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From the Twentieth Anniversary Report November 2004

5. Interreligious Research and Christian Theology

The story of Realistic Living would not be complete without elaborating the depth and extent of our interreligious research.  Interreligious themes were present in our first book, The Future of Religion.  They were introduced in a primary way in 1996 in our first tape-bound study book, a thirty-page presentation entitled, The Birth & Rebirth & Rebirth & Rebirth . . . of Spirit: some reflections upon the origins and survival possibilities of the last remaining upright-walking primates.  And in the last decade interreligious research has been a major focus of energy.

Joyce and Gene have attended together nine silent Buddhist meditation retreats ranging from 3 to 10 days in length.  In addition, Joyce has attended eight other retreats, one lasting 30 days.  Joyce has also counseled extensively with Buddhist teachers and has read (or Joyce and Gene have read together) scores of books on Buddhism, Christian dialogues with Buddhism, and devotional materials in this vein.  Further, we have studied most of the philosophical and psychological works of Ken Wilber and A. H. Almaas, each of whom works out of the Eastern religious milieu and in Almaas’ case Sufi Islam.  We have attended four Almaas-related Diamond Approach workshops and each of us has had four private sessions with Diamond Approach teachers.  Gene attended a Diamond Approach five-day workshop on the Spirit dimension of the enneagram.  We have extensively absorbed these lively Spirit resources that are sweeping our continent.  In addition we have participated in sweat lodges, learned toning practices from a Native American Shaman, and Dance Meditation from Dunya, a professional Sufi dance teacher.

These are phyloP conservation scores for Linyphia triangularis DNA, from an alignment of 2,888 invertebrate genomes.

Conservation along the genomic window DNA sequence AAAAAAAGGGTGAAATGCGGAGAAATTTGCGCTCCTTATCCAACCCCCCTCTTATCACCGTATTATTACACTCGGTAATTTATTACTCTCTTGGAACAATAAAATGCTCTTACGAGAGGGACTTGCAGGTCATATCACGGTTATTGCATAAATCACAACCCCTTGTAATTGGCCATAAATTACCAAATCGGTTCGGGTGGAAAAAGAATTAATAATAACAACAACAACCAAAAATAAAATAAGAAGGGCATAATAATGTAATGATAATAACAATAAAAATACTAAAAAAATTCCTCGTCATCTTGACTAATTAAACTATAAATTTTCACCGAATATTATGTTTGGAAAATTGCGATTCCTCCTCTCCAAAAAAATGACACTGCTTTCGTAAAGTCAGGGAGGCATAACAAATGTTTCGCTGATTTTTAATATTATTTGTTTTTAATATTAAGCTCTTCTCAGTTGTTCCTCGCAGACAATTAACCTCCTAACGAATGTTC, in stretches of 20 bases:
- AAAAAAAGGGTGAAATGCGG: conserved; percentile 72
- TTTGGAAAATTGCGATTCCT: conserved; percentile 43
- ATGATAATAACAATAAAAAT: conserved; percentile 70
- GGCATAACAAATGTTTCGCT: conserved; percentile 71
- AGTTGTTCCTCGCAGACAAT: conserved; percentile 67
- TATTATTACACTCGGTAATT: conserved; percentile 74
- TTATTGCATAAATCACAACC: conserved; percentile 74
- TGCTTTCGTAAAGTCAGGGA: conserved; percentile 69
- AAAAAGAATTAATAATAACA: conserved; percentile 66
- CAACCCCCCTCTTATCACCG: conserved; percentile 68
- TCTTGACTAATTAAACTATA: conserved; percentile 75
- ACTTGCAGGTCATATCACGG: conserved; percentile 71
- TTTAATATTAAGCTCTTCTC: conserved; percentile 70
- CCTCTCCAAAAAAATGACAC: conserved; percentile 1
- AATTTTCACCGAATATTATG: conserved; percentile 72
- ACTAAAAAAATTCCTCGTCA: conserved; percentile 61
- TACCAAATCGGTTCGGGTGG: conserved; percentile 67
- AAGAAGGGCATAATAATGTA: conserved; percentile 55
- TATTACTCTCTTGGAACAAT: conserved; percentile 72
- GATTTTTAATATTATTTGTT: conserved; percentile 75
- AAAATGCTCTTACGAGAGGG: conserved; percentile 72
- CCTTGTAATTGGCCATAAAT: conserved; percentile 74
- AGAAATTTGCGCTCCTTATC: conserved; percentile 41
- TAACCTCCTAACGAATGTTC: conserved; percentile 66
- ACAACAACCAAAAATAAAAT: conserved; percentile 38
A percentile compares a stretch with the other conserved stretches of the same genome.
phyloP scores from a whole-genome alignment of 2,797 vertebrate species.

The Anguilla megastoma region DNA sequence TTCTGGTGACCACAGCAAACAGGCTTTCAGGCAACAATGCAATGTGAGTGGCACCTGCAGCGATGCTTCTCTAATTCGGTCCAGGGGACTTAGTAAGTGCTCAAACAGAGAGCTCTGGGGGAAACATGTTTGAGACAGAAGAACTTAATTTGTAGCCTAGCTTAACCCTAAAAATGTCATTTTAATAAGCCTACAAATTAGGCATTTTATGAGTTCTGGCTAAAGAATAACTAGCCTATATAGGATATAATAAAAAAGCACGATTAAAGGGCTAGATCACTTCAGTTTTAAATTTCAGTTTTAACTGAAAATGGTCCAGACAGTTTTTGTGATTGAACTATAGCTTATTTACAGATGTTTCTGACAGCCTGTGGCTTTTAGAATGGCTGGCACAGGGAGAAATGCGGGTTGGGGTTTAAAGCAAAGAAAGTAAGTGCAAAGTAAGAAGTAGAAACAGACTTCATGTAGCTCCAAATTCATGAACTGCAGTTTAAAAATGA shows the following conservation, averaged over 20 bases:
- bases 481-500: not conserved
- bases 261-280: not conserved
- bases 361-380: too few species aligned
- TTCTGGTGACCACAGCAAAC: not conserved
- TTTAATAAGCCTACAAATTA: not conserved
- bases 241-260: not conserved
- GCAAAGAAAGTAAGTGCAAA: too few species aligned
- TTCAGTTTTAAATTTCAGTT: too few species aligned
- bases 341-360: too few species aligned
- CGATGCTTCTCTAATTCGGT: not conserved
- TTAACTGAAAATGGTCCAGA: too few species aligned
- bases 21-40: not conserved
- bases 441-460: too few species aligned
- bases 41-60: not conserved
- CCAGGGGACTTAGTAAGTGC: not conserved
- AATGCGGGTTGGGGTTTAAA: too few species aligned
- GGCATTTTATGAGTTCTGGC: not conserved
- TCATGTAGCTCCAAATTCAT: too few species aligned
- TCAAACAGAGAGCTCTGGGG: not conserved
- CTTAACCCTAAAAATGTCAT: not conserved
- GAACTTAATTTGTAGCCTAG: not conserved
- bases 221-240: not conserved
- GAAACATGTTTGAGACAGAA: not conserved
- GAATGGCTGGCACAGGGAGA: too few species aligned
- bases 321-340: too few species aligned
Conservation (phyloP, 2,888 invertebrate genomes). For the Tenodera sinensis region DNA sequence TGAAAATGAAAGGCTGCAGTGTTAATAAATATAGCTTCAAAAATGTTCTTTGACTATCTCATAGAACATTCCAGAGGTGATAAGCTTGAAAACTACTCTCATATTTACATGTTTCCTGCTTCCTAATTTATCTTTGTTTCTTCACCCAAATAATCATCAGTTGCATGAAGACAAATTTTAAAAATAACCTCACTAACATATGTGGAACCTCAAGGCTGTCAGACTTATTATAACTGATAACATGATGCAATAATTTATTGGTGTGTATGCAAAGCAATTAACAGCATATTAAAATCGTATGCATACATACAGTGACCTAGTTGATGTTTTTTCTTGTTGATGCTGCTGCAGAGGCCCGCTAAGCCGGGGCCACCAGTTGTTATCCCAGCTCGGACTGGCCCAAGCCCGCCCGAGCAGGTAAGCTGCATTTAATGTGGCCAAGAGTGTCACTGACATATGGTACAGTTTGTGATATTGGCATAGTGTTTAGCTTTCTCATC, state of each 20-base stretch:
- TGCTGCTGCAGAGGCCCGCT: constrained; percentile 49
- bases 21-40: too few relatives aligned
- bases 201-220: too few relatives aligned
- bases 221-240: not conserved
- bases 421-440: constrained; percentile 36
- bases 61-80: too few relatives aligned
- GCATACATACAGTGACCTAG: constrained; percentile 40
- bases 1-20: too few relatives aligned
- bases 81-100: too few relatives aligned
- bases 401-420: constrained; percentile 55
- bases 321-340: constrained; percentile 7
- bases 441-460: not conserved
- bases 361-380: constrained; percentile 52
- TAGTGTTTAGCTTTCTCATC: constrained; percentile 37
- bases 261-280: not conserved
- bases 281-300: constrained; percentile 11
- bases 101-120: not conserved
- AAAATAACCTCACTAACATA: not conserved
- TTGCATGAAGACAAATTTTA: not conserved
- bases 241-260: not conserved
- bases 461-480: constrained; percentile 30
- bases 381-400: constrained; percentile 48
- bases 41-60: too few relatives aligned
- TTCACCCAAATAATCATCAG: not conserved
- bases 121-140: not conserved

The interior significance of all this cannot be articulated.  Suffice it to say that it influences all of our work.  One of the most important themes arising in these explorations is the awareness that each human personality is a collection of habits that are past oriented and block access to our true Spirit nature.  In order to contact that Spirit nature, we must get in touch with our own bodies, neutralize the judgments of our superego, and inquire with courageous curiosity into every aspect of our here-and-now experience.

We have worked to translate all these interreligious learnings into the vocabulary and frameworks of Christian resurgence.  This task is ongoing.  The Symposium meetings, the Leader-ship Training Schools, the Sojourn, and local Christian Resurgence Circles are the places where the full flowering of this work is taking place.

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